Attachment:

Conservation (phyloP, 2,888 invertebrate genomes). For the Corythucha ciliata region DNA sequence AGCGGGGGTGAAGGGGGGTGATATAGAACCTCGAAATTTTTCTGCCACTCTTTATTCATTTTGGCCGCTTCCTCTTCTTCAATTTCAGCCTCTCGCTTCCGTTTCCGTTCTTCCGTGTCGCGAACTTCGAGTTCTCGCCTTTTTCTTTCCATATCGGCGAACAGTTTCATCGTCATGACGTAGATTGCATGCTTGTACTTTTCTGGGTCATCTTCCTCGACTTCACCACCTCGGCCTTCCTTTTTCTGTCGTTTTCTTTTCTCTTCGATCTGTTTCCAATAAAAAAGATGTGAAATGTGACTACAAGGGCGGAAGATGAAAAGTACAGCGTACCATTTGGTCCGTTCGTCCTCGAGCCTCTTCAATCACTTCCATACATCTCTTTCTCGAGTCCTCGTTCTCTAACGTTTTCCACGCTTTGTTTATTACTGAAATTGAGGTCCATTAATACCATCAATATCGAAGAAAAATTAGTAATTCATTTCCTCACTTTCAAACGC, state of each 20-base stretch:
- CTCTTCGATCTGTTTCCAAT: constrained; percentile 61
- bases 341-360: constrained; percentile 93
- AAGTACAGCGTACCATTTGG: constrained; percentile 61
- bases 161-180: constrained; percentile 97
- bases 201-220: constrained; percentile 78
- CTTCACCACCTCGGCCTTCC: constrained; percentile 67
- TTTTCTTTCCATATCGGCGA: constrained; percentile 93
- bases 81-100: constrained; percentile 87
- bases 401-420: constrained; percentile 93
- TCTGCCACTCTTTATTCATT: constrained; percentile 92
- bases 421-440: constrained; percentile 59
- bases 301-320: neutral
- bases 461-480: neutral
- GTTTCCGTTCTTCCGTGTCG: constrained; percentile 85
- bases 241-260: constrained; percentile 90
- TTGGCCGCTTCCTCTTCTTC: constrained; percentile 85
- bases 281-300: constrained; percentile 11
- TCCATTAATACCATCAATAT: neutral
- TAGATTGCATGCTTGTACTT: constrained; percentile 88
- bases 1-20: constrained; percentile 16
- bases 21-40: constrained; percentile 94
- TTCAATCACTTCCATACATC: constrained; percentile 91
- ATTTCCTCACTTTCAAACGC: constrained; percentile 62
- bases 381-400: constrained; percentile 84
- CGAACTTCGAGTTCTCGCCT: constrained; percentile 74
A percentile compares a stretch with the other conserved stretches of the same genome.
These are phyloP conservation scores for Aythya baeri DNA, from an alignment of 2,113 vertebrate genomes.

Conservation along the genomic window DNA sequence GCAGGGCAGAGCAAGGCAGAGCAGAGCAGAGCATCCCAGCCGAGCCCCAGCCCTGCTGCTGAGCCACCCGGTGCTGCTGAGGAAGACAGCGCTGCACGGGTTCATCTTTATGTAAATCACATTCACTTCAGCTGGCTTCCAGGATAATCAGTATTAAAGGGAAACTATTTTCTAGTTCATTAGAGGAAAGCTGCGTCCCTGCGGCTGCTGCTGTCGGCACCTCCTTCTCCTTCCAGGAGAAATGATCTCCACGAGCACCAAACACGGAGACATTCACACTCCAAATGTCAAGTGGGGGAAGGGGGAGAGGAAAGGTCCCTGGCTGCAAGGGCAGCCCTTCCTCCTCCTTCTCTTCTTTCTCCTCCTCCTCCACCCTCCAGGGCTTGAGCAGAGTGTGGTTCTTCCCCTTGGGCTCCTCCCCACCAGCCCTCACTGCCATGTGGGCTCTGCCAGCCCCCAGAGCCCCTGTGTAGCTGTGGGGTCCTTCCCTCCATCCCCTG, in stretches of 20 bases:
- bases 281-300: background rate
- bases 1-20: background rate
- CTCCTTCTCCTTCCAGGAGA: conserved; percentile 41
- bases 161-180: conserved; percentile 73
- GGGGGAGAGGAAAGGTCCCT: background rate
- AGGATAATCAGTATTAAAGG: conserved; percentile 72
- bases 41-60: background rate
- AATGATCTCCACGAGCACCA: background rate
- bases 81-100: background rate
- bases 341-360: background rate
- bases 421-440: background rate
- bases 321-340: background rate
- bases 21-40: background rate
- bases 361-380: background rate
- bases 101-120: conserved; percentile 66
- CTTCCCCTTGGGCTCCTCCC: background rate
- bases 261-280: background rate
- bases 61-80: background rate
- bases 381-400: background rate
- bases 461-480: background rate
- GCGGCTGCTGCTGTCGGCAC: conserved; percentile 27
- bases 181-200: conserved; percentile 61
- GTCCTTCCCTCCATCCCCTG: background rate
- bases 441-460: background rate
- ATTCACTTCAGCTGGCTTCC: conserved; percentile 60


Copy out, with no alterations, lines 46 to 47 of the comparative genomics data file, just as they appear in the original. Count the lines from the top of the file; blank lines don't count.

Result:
- bases 261-280: background rate
- bases 61-80: background rate